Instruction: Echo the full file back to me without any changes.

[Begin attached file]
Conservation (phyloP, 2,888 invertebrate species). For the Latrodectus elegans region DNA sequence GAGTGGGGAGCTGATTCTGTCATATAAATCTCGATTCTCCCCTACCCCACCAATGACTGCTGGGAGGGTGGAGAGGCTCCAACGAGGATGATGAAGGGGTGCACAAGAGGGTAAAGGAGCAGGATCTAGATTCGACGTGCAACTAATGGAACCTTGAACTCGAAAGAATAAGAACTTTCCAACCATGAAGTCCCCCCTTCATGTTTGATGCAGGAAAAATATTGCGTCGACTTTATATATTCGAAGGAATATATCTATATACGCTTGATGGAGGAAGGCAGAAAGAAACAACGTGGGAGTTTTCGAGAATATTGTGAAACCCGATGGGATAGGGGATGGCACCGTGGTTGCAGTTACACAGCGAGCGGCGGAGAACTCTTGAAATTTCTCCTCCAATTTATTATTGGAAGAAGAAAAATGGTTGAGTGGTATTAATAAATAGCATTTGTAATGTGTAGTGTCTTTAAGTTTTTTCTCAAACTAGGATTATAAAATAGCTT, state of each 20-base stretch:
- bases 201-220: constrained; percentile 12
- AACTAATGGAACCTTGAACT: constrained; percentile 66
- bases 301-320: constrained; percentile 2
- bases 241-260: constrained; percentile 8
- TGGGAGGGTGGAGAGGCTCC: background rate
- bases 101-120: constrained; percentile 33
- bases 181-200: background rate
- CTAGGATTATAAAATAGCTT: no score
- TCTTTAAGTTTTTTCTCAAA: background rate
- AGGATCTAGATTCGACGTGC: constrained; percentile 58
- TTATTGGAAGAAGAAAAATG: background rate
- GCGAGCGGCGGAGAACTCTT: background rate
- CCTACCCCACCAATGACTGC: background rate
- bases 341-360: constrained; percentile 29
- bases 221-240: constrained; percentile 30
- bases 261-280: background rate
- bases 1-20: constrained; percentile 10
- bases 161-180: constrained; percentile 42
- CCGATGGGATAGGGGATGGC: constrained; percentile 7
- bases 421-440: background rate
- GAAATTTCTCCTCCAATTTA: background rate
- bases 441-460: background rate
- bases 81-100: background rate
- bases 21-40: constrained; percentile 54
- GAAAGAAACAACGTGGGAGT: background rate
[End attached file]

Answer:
Conservation (phyloP, 2,888 invertebrate species). For the Latrodectus elegans region DNA sequence GAGTGGGGAGCTGATTCTGTCATATAAATCTCGATTCTCCCCTACCCCACCAATGACTGCTGGGAGGGTGGAGAGGCTCCAACGAGGATGATGAAGGGGTGCACAAGAGGGTAAAGGAGCAGGATCTAGATTCGACGTGCAACTAATGGAACCTTGAACTCGAAAGAATAAGAACTTTCCAACCATGAAGTCCCCCCTTCATGTTTGATGCAGGAAAAATATTGCGTCGACTTTATATATTCGAAGGAATATATCTATATACGCTTGATGGAGGAAGGCAGAAAGAAACAACGTGGGAGTTTTCGAGAATATTGTGAAACCCGATGGGATAGGGGATGGCACCGTGGTTGCAGTTACACAGCGAGCGGCGGAGAACTCTTGAAATTTCTCCTCCAATTTATTATTGGAAGAAGAAAAATGGTTGAGTGGTATTAATAAATAGCATTTGTAATGTGTAGTGTCTTTAAGTTTTTTCTCAAACTAGGATTATAAAATAGCTT, state of each 20-base stretch:
- bases 201-220: constrained; percentile 12
- AACTAATGGAACCTTGAACT: constrained; percentile 66
- bases 301-320: constrained; percentile 2
- bases 241-260: constrained; percentile 8
- TGGGAGGGTGGAGAGGCTCC: background rate
- bases 101-120: constrained; percentile 33
- bases 181-200: background rate
- CTAGGATTATAAAATAGCTT: no score
- TCTTTAAGTTTTTTCTCAAA: background rate
- AGGATCTAGATTCGACGTGC: constrained; percentile 58
- TTATTGGAAGAAGAAAAATG: background rate
- GCGAGCGGCGGAGAACTCTT: background rate
- CCTACCCCACCAATGACTGC: background rate
- bases 341-360: constrained; percentile 29
- bases 221-240: constrained; percentile 30
- bases 261-280: background rate
- bases 1-20: constrained; percentile 10
- bases 161-180: constrained; percentile 42
- CCGATGGGATAGGGGATGGC: constrained; percentile 7
- bases 421-440: background rate
- GAAATTTCTCCTCCAATTTA: background rate
- bases 441-460: background rate
- bases 81-100: background rate
- bases 21-40: constrained; percentile 54
- GAAAGAAACAACGTGGGAGT: background rate